21st Aug 2014, 21:07
What Marker said :)

Plus, what Boeing did to build the LCFs was buy back some well used 747-400s (passenger models) and sent them to Taiwan (I think, not absolutely positive) where the actual conversion was done. The work was done to Boeing drawings and engineering, but aside from a few managers and inspectors, the conversion work was done by the contractors.
In addition, the design itself was less than elegant - for example that big pressure bulkhead in front of the cargo section is basically just a big flat plate of aluminum - not the usual dome shape used for pressure bulkheads.
Also, the LCF was certified to a special purpose STC which is less rigorous than a full blown Amended Type Cert that would have been required for a production airplane.

Originally they were going to build 3 LCFs, but that was for a 7/month production rate - when it was decided to increased the production rate to 10/month based on the popularity of the 787, it was decided to build a fourth LCF. There was some serious lobbying going on a few years ago to build a fifth while we had the chance, but they couldn't get the bean counters to go along with it.
I'm sure there are some Boeing managers who's worse nightmare is that an LCF is seriously damaged (or worse) and out of service for an extended period - that would really throw the proverbial monkey wrench in the 787 production.

galaxy flyer
22nd Aug 2014, 17:25
Curious question, when they open the tail door, what is the height x width dimensions of the LCF? I flew the C-5, for comparison.


22nd Aug 2014, 18:10
I would have to do some digging, but being an ex-C-5 guy, the Dreamlifter feels bigger inside (much taller) and you don't have the center door, pressure door or the troop compartment floor limitations to deal with. Remember, there is air conditioning in the cargo area but no pressurization. No checking the cargo inflight. We have a camera system for that.

22nd Aug 2014, 22:14
Ground cart... Turns out we had some pretty lousy ground carts at Boeing Field - we got several complaints during the flight testing that autostart didn't work - turned out the ground carts were so weak that N2 spooled up so slow it was tripping the 'sheared starter shaft' autostart logic :ugh:

The PW4000 usually requires 2 air carts to meet a healthy n2 for start, might light off a slow almost hung start from min motor with one cart. Diverted once in an MD-11 with 4062's on it, APU out took 30 minuted arguing with the airport authority to allow a hot refuel with #2 running.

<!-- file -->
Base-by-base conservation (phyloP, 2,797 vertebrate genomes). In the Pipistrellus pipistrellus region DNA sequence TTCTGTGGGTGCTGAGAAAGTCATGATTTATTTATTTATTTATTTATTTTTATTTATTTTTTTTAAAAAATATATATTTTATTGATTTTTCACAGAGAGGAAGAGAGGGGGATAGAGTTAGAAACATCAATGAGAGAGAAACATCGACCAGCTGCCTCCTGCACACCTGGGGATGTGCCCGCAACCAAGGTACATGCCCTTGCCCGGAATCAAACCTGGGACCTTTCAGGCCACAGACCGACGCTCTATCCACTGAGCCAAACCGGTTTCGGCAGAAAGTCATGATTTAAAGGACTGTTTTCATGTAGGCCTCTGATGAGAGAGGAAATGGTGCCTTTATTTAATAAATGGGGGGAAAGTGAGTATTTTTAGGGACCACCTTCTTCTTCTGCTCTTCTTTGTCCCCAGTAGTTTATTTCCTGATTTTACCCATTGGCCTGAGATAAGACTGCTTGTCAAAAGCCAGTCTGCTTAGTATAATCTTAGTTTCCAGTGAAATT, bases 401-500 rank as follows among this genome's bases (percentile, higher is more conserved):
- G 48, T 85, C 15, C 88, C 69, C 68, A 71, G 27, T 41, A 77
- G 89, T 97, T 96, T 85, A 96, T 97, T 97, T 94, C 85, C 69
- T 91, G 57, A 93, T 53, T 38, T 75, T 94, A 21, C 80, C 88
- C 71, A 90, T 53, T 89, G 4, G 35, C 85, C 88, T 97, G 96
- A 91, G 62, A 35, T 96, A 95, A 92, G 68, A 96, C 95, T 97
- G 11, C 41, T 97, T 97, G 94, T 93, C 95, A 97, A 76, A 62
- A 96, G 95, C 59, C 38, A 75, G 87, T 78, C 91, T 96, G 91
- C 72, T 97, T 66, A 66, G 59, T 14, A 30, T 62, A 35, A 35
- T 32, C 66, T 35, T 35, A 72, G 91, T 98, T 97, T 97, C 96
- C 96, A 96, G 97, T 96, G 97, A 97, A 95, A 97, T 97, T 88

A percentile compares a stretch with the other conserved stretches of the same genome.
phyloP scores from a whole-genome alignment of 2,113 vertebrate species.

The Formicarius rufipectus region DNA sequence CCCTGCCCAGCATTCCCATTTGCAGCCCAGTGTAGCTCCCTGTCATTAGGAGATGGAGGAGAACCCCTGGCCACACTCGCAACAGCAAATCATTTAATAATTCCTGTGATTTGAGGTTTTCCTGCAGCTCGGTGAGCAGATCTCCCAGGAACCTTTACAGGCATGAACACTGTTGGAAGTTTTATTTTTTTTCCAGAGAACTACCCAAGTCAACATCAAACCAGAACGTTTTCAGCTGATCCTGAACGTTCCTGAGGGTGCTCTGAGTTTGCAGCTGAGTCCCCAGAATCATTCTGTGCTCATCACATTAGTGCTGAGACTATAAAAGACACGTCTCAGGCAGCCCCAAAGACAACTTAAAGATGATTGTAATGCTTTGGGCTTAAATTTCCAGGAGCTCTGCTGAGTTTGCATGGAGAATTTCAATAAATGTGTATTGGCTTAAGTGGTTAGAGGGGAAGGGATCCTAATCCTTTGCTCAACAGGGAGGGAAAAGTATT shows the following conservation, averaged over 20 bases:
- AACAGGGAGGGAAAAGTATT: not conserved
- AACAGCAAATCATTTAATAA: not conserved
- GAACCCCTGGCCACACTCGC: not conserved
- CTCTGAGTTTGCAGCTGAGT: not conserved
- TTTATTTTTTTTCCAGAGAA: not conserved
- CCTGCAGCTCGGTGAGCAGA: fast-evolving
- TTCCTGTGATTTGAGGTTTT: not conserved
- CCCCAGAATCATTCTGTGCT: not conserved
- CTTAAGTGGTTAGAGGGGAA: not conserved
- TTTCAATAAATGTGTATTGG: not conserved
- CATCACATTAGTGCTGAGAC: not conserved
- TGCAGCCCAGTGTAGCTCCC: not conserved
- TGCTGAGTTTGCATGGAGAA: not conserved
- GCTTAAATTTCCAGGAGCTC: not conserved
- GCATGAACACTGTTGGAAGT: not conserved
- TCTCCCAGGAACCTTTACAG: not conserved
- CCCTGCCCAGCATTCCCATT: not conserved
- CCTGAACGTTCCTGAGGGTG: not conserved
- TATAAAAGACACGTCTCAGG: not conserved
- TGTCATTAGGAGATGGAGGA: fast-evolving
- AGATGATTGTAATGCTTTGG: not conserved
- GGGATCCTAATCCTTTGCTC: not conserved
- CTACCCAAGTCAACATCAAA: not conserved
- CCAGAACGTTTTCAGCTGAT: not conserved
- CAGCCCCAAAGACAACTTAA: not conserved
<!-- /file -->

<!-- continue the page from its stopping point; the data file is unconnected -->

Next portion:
23rd Aug 2014, 00:43
It's the same 16 foot wide floor that balloons out to about 20 feet wide. Looking at the grid on the pressure bulkhead I'd say it's also about 20 feet high. Which makes sense if you're carrying a cylinder.

23rd Aug 2014, 00:59
Can't find anything that gives the interior (or exterior) dimensions of the LCF cargo bay, but the 787 fuselage is just shy of 19 ft. in diameter - given clearance and the GSE that the fuselage sits on I'd say at least 20 ft. of internal clearance. Wings as shipped are right at 100 ft. long, so that should ballpark it...

25th Aug 2014, 14:31
The video link below shows some footage (interviews with Boeing managers), and might provide some perspective...

Boeing 747 Dreamlifter - YouTube

As for interior volume, carrying wing and fuselage sections of the 787, there is a scant few inches on the top and sides when the loading system puts the cargo in the belly of the beast.

Another great video (excuse the drama provided by the very enthusiastic BBC reporter!!)...but factually, very correct.

BBC News - The 'pregnant plane' that can give birth to a new 787 (http://www.bbc.com/news/science-environment-20399859)

26th Aug 2014, 03:10
From the WBM:

Max fuselage width 23'8"
Main deck floor 126'10" long
Main deck usable cargo volume 65,000 cu ft.

Swingtail door opening:
270" max width
199.8" wide at floor
274" high